Alexis de Tocqueville was born JULY 29, 1805. A French social scientist who traveled the United States in 1831, de Tocqueville wrote in Democracy in America: "Religion in America...must be regarded as the foremost of the political institutions of that country; for if it does not impart a taste for freedom, it facilitates the use of it...This opinion is not peculiar to a class of citizens or a party, but it belongs to the whole nation." De Tocqueville stated: "The sects that exist in the United States are innumerable. They all differ in respect to the worship which is due to the Creator; but they all agree in respect to the duties which are due from man to man. Each sect adores the Deity in its own peculiar manner, but all sects preach the same moral law in the name of God...Moreover, all the sects of the United States are comprised within the great unity of Christianity, and Christian morality is everywhere the same." De Tocqueville added: "There is no country in the whole world where the Christian religion retains a greater influence than in America...and nothing better demonstrates how useful it is to man, since the country where it now has the widest sway is both the most enlightened and the freest."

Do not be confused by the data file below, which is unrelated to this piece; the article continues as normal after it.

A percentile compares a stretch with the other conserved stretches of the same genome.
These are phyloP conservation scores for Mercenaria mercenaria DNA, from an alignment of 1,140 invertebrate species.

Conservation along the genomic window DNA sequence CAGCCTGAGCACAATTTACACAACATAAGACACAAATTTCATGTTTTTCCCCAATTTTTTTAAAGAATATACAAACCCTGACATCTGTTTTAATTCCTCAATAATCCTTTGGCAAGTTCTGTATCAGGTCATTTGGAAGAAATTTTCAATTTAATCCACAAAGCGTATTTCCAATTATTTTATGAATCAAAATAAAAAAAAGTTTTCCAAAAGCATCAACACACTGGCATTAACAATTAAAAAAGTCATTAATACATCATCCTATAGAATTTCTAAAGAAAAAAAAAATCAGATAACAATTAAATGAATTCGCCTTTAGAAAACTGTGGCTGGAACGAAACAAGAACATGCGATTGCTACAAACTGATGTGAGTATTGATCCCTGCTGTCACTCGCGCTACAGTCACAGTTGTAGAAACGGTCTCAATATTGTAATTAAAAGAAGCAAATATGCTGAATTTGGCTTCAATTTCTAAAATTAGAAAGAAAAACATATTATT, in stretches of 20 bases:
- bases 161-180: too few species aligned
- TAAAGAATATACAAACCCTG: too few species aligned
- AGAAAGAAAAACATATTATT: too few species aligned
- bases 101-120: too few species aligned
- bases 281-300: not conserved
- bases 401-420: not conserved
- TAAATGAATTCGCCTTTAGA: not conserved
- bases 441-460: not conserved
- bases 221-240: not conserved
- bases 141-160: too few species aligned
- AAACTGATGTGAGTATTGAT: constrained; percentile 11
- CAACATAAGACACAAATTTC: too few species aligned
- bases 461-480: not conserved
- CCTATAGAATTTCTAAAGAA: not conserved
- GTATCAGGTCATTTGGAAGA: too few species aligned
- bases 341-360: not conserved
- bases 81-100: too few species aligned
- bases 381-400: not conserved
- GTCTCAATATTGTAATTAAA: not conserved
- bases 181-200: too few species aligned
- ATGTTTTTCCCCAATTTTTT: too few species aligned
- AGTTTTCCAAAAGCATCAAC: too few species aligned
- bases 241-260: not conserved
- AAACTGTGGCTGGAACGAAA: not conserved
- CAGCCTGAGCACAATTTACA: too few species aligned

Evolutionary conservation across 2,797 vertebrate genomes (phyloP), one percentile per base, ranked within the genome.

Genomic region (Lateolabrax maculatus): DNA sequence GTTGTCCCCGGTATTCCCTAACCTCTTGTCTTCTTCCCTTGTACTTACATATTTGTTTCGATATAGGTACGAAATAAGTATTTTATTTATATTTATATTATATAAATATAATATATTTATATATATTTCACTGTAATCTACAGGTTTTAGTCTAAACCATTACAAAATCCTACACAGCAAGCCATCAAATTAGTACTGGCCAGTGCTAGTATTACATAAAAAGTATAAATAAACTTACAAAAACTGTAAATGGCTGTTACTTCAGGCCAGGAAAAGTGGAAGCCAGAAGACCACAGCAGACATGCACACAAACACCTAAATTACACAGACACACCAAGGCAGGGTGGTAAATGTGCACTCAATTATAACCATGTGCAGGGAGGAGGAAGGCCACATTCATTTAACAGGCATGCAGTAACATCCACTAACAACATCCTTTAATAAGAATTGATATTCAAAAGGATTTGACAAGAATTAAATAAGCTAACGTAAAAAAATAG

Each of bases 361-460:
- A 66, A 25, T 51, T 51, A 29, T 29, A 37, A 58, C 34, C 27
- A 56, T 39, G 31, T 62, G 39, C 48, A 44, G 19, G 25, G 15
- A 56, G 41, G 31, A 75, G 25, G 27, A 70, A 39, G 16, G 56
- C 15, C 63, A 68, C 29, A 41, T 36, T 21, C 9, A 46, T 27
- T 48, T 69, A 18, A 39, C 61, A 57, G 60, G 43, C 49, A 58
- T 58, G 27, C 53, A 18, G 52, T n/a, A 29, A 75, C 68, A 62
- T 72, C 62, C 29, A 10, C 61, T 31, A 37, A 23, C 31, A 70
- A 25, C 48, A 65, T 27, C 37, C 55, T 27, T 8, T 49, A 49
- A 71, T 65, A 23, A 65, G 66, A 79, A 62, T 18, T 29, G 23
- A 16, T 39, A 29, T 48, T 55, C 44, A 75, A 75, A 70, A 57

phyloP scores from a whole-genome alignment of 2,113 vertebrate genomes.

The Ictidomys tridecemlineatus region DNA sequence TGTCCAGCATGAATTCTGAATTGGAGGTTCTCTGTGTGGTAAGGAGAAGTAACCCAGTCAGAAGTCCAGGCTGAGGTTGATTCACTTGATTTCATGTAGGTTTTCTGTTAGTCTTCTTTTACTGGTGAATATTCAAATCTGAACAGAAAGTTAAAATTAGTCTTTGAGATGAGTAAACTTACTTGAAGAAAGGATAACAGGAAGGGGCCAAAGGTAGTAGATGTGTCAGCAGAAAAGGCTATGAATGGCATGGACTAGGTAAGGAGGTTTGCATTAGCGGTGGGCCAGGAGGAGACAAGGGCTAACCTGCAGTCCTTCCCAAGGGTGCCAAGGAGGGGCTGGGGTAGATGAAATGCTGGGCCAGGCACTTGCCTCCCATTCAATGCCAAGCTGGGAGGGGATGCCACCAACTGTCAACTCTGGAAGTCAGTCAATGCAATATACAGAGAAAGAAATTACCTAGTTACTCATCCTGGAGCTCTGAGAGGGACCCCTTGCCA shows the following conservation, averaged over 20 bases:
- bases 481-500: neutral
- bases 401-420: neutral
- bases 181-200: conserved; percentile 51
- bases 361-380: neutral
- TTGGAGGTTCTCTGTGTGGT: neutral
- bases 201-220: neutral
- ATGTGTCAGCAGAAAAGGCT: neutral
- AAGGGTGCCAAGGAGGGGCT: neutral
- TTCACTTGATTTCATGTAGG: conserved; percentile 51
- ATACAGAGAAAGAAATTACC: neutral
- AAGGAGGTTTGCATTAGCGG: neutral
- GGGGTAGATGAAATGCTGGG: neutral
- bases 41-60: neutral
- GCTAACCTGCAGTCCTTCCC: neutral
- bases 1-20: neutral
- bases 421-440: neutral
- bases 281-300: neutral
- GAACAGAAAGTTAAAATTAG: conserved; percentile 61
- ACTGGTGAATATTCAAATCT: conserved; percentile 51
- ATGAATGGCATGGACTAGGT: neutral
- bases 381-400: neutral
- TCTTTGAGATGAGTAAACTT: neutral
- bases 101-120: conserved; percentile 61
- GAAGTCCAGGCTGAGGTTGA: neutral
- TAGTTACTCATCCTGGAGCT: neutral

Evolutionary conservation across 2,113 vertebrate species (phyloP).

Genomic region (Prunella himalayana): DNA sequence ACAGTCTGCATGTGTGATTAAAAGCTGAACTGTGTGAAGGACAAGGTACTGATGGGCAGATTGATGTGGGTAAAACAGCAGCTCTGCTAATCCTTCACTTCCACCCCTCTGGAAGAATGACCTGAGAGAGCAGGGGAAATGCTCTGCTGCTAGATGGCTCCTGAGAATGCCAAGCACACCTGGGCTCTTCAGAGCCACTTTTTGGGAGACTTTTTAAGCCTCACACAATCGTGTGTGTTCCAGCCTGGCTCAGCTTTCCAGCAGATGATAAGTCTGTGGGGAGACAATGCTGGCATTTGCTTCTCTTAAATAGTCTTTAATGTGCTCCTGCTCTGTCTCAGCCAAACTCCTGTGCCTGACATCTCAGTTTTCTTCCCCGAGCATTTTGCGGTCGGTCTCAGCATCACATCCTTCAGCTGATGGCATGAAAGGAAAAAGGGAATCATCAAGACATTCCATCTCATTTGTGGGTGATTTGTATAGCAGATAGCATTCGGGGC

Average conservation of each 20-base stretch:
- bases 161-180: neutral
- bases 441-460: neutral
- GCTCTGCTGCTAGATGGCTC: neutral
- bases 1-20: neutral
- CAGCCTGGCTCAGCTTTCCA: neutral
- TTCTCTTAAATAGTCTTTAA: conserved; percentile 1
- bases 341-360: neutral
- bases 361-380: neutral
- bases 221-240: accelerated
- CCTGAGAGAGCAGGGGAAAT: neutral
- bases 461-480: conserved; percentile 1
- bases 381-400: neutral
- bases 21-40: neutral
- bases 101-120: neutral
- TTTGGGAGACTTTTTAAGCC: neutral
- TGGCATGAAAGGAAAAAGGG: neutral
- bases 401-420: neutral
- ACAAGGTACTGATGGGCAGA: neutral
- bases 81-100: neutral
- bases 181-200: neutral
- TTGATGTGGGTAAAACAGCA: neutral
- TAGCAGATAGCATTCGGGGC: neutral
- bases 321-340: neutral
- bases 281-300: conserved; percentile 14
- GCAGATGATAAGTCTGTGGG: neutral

Tocqueville, Alexis de. 1835, 1840. Alexis de Tocqueville, The Republic of the United States & Its Political Institutions, Reviewed & Examined, Henry Reeves, translator (Garden City, NY: A.S. Barnes & Co., 1851), Vol. I, p. 331-332. Alexis de Tocqueville, Democracy in America, 2 vols. (NY: Alfred A. Knopf, 1945), Vol. I, p. 303. Alexis de Tocqueville, Democracy in America (NY: Vintage Books, 1945), Vol. I, pp. 314-315. Gary DeMar, "The Christian America Debate " (Atlanta, GA: The Biblical Worldview, An American Vision Publication - American Vision, Inc., February 1993), Vol. 9, No. 2, p. 14. Tim LaHaye, Faith of Our Founding Fathers (Brentwood, TN: Wolgemuth & Hyatt, Pub., Inc., 1987), p. 97.
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